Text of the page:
June 1, 2013

Autism, People First Language

For the past year, I've been trying to write an article dedicated entirely to autism, but every time I tried, I ended up having to trash the draft, but not the idea. I've realised that the reason why I couldn't do it was because, in my writings, I was trying to separate what's "normal" of me, and what of me is autistic. I was trying to separate myself from my autism.

It was an impossible task from the beginning; I cannot separate myself from autism as it is a part of who I am. For so many years, I've tried to mimic what was considered "normal" just so I could survive school. Autism affects my life everyday that I sort of just became accustomed to it; if anything, I just seem quirky. So I guess from all of these factors, I had led myself to believe -- rather, I had convinced myself that I was normal while having a vague remembrance that I had a form of Autism.

Sure, some may say that "there is no such thing as normal", which to a degree is true. But try telling that to people who get bullied, or to people who for various reasons may feel demonized because of their disability.

This brings me to the topic of language.

As we all hopefully know, language is a very powerful tool. The pen may not be as mighty as the sword, but it is still capable of influencing thoughts and behaviors. The pen may not kill you, but it can definitely feel like torture. Worst of all, these words may make one think of themselves as less than human.

Words Matter

It's for this reason that we call people with disabilities as people instead of as their disability. It's not that they should be ashamed of their disability, it's that they are people too, and while their disability may be a large part of their lives, as the theory goes, it's not appropriate to call them as their disabilities. There are, of course, few exceptions.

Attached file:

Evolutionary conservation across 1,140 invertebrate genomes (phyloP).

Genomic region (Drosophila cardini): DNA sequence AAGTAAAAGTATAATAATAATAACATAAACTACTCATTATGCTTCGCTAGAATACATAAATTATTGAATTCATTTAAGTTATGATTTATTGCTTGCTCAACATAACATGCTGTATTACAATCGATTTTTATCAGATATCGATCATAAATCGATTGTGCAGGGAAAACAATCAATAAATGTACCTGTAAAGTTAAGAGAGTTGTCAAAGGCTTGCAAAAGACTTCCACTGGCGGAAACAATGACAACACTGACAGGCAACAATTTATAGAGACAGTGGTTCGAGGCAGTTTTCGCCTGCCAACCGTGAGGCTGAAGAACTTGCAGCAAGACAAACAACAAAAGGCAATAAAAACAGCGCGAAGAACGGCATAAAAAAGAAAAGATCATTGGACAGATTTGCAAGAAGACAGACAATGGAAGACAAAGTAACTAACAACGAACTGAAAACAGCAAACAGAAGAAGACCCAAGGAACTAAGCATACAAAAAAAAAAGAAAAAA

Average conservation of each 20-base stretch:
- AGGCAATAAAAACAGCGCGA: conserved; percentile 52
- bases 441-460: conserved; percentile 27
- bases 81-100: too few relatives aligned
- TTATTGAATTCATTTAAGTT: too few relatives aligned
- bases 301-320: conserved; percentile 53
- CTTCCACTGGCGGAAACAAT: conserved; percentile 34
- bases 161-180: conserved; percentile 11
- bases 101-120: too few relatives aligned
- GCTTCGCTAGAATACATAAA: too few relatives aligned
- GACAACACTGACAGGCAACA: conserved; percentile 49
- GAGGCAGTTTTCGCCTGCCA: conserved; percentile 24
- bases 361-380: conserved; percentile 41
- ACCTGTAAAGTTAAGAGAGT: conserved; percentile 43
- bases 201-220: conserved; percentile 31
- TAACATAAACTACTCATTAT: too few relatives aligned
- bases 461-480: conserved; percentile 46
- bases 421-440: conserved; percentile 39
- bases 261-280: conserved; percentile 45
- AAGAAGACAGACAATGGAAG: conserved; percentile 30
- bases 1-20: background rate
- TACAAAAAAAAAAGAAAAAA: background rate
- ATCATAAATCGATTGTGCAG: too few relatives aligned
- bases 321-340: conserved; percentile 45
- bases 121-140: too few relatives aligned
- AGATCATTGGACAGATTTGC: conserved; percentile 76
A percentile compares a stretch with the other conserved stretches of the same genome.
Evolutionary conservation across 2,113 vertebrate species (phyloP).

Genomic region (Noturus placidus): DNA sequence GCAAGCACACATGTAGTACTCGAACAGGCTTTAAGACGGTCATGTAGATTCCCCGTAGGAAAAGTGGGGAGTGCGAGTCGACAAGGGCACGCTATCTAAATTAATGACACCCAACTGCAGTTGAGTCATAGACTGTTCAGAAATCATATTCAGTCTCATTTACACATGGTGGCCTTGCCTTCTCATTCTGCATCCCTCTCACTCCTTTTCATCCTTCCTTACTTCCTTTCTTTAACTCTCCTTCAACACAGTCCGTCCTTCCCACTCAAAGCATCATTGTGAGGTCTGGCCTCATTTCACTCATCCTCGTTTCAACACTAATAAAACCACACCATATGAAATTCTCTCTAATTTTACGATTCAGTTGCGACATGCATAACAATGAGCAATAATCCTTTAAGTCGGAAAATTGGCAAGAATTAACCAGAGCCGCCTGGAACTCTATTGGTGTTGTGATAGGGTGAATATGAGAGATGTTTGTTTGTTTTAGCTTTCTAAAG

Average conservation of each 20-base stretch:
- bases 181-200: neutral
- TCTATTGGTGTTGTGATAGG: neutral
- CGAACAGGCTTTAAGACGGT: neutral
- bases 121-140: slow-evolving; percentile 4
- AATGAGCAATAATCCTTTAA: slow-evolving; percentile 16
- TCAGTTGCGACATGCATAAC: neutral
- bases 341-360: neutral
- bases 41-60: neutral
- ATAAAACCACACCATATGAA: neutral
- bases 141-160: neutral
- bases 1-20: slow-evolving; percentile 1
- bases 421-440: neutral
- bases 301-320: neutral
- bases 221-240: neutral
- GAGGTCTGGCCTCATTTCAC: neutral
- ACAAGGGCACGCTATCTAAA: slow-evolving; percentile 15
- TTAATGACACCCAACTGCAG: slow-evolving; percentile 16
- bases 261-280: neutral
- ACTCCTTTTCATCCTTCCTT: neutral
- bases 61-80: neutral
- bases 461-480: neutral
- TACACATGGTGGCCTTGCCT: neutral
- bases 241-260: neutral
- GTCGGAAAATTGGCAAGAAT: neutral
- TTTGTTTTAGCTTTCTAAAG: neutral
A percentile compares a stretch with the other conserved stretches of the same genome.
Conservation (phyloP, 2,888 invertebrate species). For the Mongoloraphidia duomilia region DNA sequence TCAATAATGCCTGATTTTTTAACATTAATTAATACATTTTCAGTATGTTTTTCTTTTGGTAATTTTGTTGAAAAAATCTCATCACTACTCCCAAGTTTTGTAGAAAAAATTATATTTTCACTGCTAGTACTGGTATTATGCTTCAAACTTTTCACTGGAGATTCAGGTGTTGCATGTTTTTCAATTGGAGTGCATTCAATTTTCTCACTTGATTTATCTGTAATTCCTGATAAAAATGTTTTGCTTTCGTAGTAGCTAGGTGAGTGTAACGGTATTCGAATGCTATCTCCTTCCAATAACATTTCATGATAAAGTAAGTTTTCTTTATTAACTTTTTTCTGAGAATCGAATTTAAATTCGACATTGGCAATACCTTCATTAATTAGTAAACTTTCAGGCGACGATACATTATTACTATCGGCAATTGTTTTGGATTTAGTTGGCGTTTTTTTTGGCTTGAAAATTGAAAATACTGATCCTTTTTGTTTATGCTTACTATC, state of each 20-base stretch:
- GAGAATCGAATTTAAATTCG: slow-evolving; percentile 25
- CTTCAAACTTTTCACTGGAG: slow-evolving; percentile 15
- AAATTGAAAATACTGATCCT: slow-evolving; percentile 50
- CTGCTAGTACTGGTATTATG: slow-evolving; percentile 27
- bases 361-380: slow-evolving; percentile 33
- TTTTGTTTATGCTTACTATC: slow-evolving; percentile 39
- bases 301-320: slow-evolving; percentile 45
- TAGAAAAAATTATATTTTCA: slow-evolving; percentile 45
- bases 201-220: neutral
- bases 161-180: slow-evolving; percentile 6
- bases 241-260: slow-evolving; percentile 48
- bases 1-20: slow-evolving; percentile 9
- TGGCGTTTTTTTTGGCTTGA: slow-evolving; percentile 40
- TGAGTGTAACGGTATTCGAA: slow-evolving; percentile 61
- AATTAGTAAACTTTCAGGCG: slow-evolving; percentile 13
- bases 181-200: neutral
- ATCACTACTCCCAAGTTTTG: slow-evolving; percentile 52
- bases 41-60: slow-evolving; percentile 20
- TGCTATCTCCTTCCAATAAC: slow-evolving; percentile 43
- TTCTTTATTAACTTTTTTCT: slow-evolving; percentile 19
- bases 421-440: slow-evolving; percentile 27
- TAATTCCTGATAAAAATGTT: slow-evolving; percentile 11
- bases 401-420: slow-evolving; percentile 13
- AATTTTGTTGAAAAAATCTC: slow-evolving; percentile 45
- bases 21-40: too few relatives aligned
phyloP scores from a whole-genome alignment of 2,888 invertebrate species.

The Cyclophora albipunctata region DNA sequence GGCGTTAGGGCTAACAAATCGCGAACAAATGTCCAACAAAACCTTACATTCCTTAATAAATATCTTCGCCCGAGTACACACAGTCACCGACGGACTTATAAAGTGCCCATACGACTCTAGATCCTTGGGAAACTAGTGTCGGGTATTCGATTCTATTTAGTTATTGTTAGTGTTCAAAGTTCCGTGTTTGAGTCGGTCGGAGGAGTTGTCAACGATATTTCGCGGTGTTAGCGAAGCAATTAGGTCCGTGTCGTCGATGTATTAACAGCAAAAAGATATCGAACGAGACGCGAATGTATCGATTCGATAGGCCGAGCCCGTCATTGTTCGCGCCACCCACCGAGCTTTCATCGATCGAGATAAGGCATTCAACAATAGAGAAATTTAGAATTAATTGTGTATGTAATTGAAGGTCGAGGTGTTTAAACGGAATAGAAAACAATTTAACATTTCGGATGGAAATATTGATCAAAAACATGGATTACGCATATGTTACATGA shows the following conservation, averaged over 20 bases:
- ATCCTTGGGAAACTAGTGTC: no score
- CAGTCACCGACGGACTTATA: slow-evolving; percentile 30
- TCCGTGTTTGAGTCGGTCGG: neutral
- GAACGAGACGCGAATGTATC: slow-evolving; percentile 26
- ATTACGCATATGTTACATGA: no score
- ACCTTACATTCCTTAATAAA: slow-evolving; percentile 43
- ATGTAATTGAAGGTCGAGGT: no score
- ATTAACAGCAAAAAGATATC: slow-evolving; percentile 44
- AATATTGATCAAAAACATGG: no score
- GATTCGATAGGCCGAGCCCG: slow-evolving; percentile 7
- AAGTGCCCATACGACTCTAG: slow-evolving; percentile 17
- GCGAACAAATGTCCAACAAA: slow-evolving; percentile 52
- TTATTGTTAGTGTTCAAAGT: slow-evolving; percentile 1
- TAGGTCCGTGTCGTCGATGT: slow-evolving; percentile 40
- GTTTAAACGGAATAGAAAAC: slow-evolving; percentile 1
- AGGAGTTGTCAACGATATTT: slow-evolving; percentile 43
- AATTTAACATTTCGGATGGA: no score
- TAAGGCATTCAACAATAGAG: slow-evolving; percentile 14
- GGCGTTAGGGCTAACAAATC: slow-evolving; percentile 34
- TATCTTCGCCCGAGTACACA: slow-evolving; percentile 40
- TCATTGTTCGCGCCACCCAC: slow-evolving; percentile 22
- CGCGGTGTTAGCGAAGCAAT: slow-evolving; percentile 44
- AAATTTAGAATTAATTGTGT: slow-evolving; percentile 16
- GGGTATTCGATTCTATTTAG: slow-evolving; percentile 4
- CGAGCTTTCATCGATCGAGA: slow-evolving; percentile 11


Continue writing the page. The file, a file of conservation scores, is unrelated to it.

Such language that I've been talking about is called "People First Language". It's essentially a form of political correctness, and something that I wish some of my not-for-profit colleagues would understand is that since language is ever-evolving, legislating what words you can and can't say is going to be almost impossible. Not a waste of time, but time that could be better spent on educating people on what words can do.

Adample - Words hurt
Art by Adample

I have a coworker who is hard of hearing and relies on both a hearing aid and a cochlear implant; before the implant, he used his hearing aid and lip-reading. He doesn't use American Sign Language when he talks to people as he finds it distracting to focus on both handspeak and vocal speak, but he does know how to sign. He's also an active member in deaf-circles; as he puts it, every deaf person knows every deaf person in the state, and almost all in the country.

Now, those were his words; deaf-circle. Deaf-person. This is not people first language! Well, that's because the deaf-community, and the Autistic community, doesn't like People-First Language because they feel that by using that language, one is trying to separate the disability from the person when that disability is a large part of that person's life; some may feel pride in their disability. And honestly, I can't help but agree. These two communities are the two exceptions I spoke of, by the way.

These are ideas that put me at odds with a lot of not-for-profit organizations that call for disability awareness.  These organizations also put a strong emphasis on People-First Language; some so much that they run campaigns every year on it. Sometimes it feels like the only goal of some organizations is to tell people to be more politically correct.

Understand that I'm not trying to say that we shouldn't be educating people about using language that acknowledges that the person is indeed a person and that we need to stop demonizing disabilities. But I do think we need to do more than just spending four or five years going to different cities and telling them what they should or shouldn't say and how to address us. It sounds snobby to me.

I am autistic. While I don't take pride in it, I'm not ashamed of it either. I know that I am a person, and that I'm no less of a person just because I have a disability.

Justin Dart / Injustice anywhere is a threat to justice everywhere

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author Tiger Craven About Tiger
Tiger is a 22 year old college student, activist, and professional living in the Saint Louis metro area. When he's not being apathetic to the idea of God or writing about atheism, he is serving a presidential term for a mental health organisation and a board membership of another, does public speaking about mental illness and disability, and is a photographer and a bassist.